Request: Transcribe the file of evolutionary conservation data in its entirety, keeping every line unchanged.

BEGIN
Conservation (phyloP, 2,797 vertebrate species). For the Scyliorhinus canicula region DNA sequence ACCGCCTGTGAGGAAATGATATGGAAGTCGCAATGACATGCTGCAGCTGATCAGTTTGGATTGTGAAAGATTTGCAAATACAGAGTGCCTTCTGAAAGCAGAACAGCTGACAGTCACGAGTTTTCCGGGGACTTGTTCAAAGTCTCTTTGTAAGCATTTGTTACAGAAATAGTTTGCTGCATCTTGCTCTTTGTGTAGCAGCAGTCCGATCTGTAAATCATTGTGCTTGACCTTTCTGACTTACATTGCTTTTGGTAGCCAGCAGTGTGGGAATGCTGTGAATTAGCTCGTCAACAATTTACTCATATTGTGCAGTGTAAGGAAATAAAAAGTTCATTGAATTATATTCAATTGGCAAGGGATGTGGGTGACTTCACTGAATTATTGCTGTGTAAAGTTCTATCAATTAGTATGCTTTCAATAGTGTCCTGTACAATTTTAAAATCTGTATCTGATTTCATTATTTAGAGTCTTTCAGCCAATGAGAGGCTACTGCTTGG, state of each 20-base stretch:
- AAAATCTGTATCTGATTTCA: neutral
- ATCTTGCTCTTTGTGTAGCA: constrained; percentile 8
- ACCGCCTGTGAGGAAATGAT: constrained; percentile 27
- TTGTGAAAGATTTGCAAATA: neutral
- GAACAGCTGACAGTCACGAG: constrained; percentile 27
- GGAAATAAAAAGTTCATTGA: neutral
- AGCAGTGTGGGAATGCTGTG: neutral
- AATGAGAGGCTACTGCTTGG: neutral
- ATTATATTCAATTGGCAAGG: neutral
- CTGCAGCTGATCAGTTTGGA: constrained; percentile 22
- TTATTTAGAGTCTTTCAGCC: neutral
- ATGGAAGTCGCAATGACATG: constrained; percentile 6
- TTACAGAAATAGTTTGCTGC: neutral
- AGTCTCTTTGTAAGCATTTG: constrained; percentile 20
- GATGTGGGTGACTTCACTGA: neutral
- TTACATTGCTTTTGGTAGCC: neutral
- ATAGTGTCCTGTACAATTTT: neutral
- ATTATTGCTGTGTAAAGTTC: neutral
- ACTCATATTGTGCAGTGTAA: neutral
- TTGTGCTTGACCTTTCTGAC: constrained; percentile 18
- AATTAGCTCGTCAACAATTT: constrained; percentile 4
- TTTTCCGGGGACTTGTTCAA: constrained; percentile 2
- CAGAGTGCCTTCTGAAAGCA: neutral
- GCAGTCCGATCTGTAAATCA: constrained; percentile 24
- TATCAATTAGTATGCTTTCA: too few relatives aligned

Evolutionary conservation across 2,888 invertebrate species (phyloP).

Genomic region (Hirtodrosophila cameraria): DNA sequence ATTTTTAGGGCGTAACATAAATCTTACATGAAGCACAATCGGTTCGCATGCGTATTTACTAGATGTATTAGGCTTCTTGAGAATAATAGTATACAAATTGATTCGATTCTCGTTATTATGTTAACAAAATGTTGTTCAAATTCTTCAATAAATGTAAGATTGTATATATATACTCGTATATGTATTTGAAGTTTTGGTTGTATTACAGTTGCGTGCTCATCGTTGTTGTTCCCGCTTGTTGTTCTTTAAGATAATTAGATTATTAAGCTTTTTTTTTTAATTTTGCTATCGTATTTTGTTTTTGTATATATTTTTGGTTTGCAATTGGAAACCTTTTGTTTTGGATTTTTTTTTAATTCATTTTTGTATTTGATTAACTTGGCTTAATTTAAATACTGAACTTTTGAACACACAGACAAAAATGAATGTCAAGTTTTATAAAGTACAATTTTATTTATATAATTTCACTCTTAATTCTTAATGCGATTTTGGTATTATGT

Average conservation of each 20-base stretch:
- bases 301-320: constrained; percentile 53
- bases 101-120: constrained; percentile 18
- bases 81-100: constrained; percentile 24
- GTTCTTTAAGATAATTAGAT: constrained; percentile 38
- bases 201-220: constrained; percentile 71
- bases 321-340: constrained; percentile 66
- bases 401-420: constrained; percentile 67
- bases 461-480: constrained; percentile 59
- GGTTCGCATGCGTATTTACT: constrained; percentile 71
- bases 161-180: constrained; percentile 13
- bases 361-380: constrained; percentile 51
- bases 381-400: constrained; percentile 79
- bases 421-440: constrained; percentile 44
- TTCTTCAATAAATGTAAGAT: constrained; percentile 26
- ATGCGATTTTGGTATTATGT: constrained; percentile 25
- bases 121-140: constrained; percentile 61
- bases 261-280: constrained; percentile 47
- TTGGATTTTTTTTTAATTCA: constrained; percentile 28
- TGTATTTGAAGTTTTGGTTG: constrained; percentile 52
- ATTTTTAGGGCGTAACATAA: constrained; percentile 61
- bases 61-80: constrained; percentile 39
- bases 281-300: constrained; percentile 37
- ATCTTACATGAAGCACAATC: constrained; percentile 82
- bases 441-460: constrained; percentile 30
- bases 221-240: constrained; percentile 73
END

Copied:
Conservation (phyloP, 2,797 vertebrate species). For the Scyliorhinus canicula region DNA sequence ACCGCCTGTGAGGAAATGATATGGAAGTCGCAATGACATGCTGCAGCTGATCAGTTTGGATTGTGAAAGATTTGCAAATACAGAGTGCCTTCTGAAAGCAGAACAGCTGACAGTCACGAGTTTTCCGGGGACTTGTTCAAAGTCTCTTTGTAAGCATTTGTTACAGAAATAGTTTGCTGCATCTTGCTCTTTGTGTAGCAGCAGTCCGATCTGTAAATCATTGTGCTTGACCTTTCTGACTTACATTGCTTTTGGTAGCCAGCAGTGTGGGAATGCTGTGAATTAGCTCGTCAACAATTTACTCATATTGTGCAGTGTAAGGAAATAAAAAGTTCATTGAATTATATTCAATTGGCAAGGGATGTGGGTGACTTCACTGAATTATTGCTGTGTAAAGTTCTATCAATTAGTATGCTTTCAATAGTGTCCTGTACAATTTTAAAATCTGTATCTGATTTCATTATTTAGAGTCTTTCAGCCAATGAGAGGCTACTGCTTGG, state of each 20-base stretch:
- AAAATCTGTATCTGATTTCA: neutral
- ATCTTGCTCTTTGTGTAGCA: constrained; percentile 8
- ACCGCCTGTGAGGAAATGAT: constrained; percentile 27
- TTGTGAAAGATTTGCAAATA: neutral
- GAACAGCTGACAGTCACGAG: constrained; percentile 27
- GGAAATAAAAAGTTCATTGA: neutral
- AGCAGTGTGGGAATGCTGTG: neutral
- AATGAGAGGCTACTGCTTGG: neutral
- ATTATATTCAATTGGCAAGG: neutral
- CTGCAGCTGATCAGTTTGGA: constrained; percentile 22
- TTATTTAGAGTCTTTCAGCC: neutral
- ATGGAAGTCGCAATGACATG: constrained; percentile 6
- TTACAGAAATAGTTTGCTGC: neutral
- AGTCTCTTTGTAAGCATTTG: constrained; percentile 20
- GATGTGGGTGACTTCACTGA: neutral
- TTACATTGCTTTTGGTAGCC: neutral
- ATAGTGTCCTGTACAATTTT: neutral
- ATTATTGCTGTGTAAAGTTC: neutral
- ACTCATATTGTGCAGTGTAA: neutral
- TTGTGCTTGACCTTTCTGAC: constrained; percentile 18
- AATTAGCTCGTCAACAATTT: constrained; percentile 4
- TTTTCCGGGGACTTGTTCAA: constrained; percentile 2
- CAGAGTGCCTTCTGAAAGCA: neutral
- GCAGTCCGATCTGTAAATCA: constrained; percentile 24
- TATCAATTAGTATGCTTTCA: too few relatives aligned

Evolutionary conservation across 2,888 invertebrate species (phyloP).

Genomic region (Hirtodrosophila cameraria): DNA sequence ATTTTTAGGGCGTAACATAAATCTTACATGAAGCACAATCGGTTCGCATGCGTATTTACTAGATGTATTAGGCTTCTTGAGAATAATAGTATACAAATTGATTCGATTCTCGTTATTATGTTAACAAAATGTTGTTCAAATTCTTCAATAAATGTAAGATTGTATATATATACTCGTATATGTATTTGAAGTTTTGGTTGTATTACAGTTGCGTGCTCATCGTTGTTGTTCCCGCTTGTTGTTCTTTAAGATAATTAGATTATTAAGCTTTTTTTTTTAATTTTGCTATCGTATTTTGTTTTTGTATATATTTTTGGTTTGCAATTGGAAACCTTTTGTTTTGGATTTTTTTTTAATTCATTTTTGTATTTGATTAACTTGGCTTAATTTAAATACTGAACTTTTGAACACACAGACAAAAATGAATGTCAAGTTTTATAAAGTACAATTTTATTTATATAATTTCACTCTTAATTCTTAATGCGATTTTGGTATTATGT

Average conservation of each 20-base stretch:
- bases 301-320: constrained; percentile 53
- bases 101-120: constrained; percentile 18
- bases 81-100: constrained; percentile 24
- GTTCTTTAAGATAATTAGAT: constrained; percentile 38
- bases 201-220: constrained; percentile 71
- bases 321-340: constrained; percentile 66
- bases 401-420: constrained; percentile 67
- bases 461-480: constrained; percentile 59
- GGTTCGCATGCGTATTTACT: constrained; percentile 71
- bases 161-180: constrained; percentile 13
- bases 361-380: constrained; percentile 51
- bases 381-400: constrained; percentile 79
- bases 421-440: constrained; percentile 44
- TTCTTCAATAAATGTAAGAT: constrained; percentile 26
- ATGCGATTTTGGTATTATGT: constrained; percentile 25
- bases 121-140: constrained; percentile 61
- bases 261-280: constrained; percentile 47
- TTGGATTTTTTTTTAATTCA: constrained; percentile 28
- TGTATTTGAAGTTTTGGTTG: constrained; percentile 52
- ATTTTTAGGGCGTAACATAA: constrained; percentile 61
- bases 61-80: constrained; percentile 39
- bases 281-300: constrained; percentile 37
- ATCTTACATGAAGCACAATC: constrained; percentile 82
- bases 441-460: constrained; percentile 30
- bases 221-240: constrained; percentile 73